Long COVID’s daunting toll seen in study of pandemic’s earliest patients

Authors: Melissa Healy   6 hrs ago

COVID-19 patients in Wuhan were among the pandemic’s first victims, and a comprehensive new study finds that a year after shaking the coronavirus, survivors were more likely than their uninfected peers to suffer from mobility problems, pain or discomfort, anxiety and depression.

detailed accounting of 1,276 people hospitalized for COVID-19 in the pandemic’s opening months reveals that a full year later, almost half continued to report at least one lingering health problem that is now considered a symptom of “long COVID.”

One out of five said they had continued fatigue and/or muscle weakness, and 17% said they were still experiencing sleep difficulties. Just over one in four said they were suffering anxiety or depression in the wake of their bout with the SARS-CoV-2 virus.

For the growing number of patients who identify themselves as COVID “long haulers,” the new accounting offers cause for optimism — and concern. The period from six to 12 months after infection brought improvement for many. But most patients struggling with symptoms at the six-month mark were not yet well six months later.

The findings, catalogued by a team of Chinese researchers, were published late Thursday in the medical journal Lancet.

“This is not good news,” said David Putrino, a rehabilitation specialist who works with COVID long haulers at Mount Sinai Hospital in New York. “If you run the numbers here, about one-third of the group that had persistent symptoms are getting better after 12 months, while two-thirds are not.”

Putrino also called the findings a “wake-up call” to public health officials that even when the pandemic is over — a distant enough prospect in the midst of a fourth wave of infections — its downstream consequences will not be.

“We’re going to need resources for many years to come to deal with these patients,” he said.

There will be a lot of them. More than 87,000 COVID-19 patients are being hospitalized each day in the United States, and 2.7 million have receiving hospital care in the past year alone.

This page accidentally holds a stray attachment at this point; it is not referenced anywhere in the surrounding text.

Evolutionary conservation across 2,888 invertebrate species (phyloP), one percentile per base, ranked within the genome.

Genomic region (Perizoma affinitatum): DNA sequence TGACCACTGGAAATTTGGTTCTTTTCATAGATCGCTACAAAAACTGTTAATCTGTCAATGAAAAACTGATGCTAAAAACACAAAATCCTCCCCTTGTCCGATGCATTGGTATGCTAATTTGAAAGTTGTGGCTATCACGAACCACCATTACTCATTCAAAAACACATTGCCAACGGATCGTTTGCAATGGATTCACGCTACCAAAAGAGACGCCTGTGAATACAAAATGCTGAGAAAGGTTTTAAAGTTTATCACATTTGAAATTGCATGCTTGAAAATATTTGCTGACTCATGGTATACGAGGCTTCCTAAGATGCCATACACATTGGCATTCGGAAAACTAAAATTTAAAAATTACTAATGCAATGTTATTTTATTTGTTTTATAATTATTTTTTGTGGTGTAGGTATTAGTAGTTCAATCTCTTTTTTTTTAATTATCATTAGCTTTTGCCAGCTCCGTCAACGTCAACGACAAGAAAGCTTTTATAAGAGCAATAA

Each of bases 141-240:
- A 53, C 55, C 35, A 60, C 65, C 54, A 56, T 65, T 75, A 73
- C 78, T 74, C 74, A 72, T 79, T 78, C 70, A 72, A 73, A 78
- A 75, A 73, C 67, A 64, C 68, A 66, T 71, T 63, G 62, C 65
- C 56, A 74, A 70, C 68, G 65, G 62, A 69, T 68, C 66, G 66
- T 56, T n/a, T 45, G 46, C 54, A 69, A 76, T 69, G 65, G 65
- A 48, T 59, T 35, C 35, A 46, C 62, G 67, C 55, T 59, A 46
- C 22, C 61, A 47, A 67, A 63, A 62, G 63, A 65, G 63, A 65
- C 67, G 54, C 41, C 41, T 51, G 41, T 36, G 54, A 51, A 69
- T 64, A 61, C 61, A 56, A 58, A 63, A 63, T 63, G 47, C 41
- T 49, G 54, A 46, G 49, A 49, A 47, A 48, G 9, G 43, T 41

The half who contend with persistent symptoms will show up in doctors’ offices with clusters of vague and perplexing complaints including brain fog, heart palpitations, pain and exhaustion. And despite emerging evidence that time and specialized treatment can help many to improve, few will have the wherewithal to spend months in intensive rehabilitation for their symptoms, Putrino said.

An editorial published alongside the new study noted that only 0.4% of COVID long haulers are receiving rehabilitative treatment for their symptoms.

Even as scientists puzzle over the common biological mechanisms of long COVID’s diverse symptoms, healthcare providers “must acknowledge and validate the toll of the persistent symptoms of long COVID on patients, and health systems need to be prepared to meet individualised, patient-oriented goals, with an appropriately trained workforce,” Lancet’s editors wrote.

The new research also offered some glimmers of hope.

When the study’s COVID-19 patients were examined at six months, 68% said they had at least one of 15 symptoms considered hallmarks of long COVID, which is also known as Post-Acute Sequelae of COVID, or PASC. At one year, 49% were still afflicted by at least one of those symptoms.

The proportion of patients with ongoing muscle weakness and fatigue dropped from 52% to 20% during that time. Patients experiencing loss of smell dropped from 11% to 4%, and those afflicted with sleep problems fell from 27% to 17%. The 22% who reported hair loss at six months dwindled to 11% a full year out.